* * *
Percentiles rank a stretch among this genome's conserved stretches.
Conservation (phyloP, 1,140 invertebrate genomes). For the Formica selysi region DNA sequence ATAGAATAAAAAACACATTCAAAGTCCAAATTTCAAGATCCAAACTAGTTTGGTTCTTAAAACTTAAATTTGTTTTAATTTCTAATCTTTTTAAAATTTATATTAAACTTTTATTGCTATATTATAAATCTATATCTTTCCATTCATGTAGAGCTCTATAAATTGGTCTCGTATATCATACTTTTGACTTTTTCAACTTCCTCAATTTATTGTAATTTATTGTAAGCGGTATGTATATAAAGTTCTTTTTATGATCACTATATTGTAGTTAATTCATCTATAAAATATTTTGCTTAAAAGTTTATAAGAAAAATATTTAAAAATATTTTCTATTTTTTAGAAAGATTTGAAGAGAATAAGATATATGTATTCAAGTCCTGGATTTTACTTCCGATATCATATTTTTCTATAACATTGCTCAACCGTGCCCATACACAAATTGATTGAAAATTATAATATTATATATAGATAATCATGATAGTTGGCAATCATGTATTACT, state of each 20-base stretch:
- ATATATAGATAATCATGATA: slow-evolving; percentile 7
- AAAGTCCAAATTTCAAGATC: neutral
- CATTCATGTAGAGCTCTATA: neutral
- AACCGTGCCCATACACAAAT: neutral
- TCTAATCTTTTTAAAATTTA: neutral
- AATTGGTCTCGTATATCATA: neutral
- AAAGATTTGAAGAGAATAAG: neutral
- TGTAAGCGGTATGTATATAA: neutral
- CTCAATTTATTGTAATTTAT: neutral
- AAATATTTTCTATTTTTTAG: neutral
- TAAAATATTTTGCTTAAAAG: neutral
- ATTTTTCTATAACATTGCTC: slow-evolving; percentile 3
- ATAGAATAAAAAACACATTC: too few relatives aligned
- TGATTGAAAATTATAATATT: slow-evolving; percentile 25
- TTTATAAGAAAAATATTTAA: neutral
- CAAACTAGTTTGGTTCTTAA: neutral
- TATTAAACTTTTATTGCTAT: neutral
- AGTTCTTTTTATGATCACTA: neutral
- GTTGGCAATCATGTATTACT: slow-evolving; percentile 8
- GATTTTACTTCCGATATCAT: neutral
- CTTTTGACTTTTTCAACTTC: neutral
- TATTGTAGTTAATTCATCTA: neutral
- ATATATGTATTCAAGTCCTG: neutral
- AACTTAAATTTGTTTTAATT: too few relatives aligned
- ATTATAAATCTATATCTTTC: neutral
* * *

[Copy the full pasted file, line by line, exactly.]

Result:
Percentiles rank a stretch among this genome's conserved stretches.
Conservation (phyloP, 1,140 invertebrate genomes). For the Formica selysi region DNA sequence ATAGAATAAAAAACACATTCAAAGTCCAAATTTCAAGATCCAAACTAGTTTGGTTCTTAAAACTTAAATTTGTTTTAATTTCTAATCTTTTTAAAATTTATATTAAACTTTTATTGCTATATTATAAATCTATATCTTTCCATTCATGTAGAGCTCTATAAATTGGTCTCGTATATCATACTTTTGACTTTTTCAACTTCCTCAATTTATTGTAATTTATTGTAAGCGGTATGTATATAAAGTTCTTTTTATGATCACTATATTGTAGTTAATTCATCTATAAAATATTTTGCTTAAAAGTTTATAAGAAAAATATTTAAAAATATTTTCTATTTTTTAGAAAGATTTGAAGAGAATAAGATATATGTATTCAAGTCCTGGATTTTACTTCCGATATCATATTTTTCTATAACATTGCTCAACCGTGCCCATACACAAATTGATTGAAAATTATAATATTATATATAGATAATCATGATAGTTGGCAATCATGTATTACT, state of each 20-base stretch:
- ATATATAGATAATCATGATA: slow-evolving; percentile 7
- AAAGTCCAAATTTCAAGATC: neutral
- CATTCATGTAGAGCTCTATA: neutral
- AACCGTGCCCATACACAAAT: neutral
- TCTAATCTTTTTAAAATTTA: neutral
- AATTGGTCTCGTATATCATA: neutral
- AAAGATTTGAAGAGAATAAG: neutral
- TGTAAGCGGTATGTATATAA: neutral
- CTCAATTTATTGTAATTTAT: neutral
- AAATATTTTCTATTTTTTAG: neutral
- TAAAATATTTTGCTTAAAAG: neutral
- ATTTTTCTATAACATTGCTC: slow-evolving; percentile 3
- ATAGAATAAAAAACACATTC: too few relatives aligned
- TGATTGAAAATTATAATATT: slow-evolving; percentile 25
- TTTATAAGAAAAATATTTAA: neutral
- CAAACTAGTTTGGTTCTTAA: neutral
- TATTAAACTTTTATTGCTAT: neutral
- AGTTCTTTTTATGATCACTA: neutral
- GTTGGCAATCATGTATTACT: slow-evolving; percentile 8
- GATTTTACTTCCGATATCAT: neutral
- CTTTTGACTTTTTCAACTTC: neutral
- TATTGTAGTTAATTCATCTA: neutral
- ATATATGTATTCAAGTCCTG: neutral
- AACTTAAATTTGTTTTAATT: too few relatives aligned
- ATTATAAATCTATATCTTTC: neutral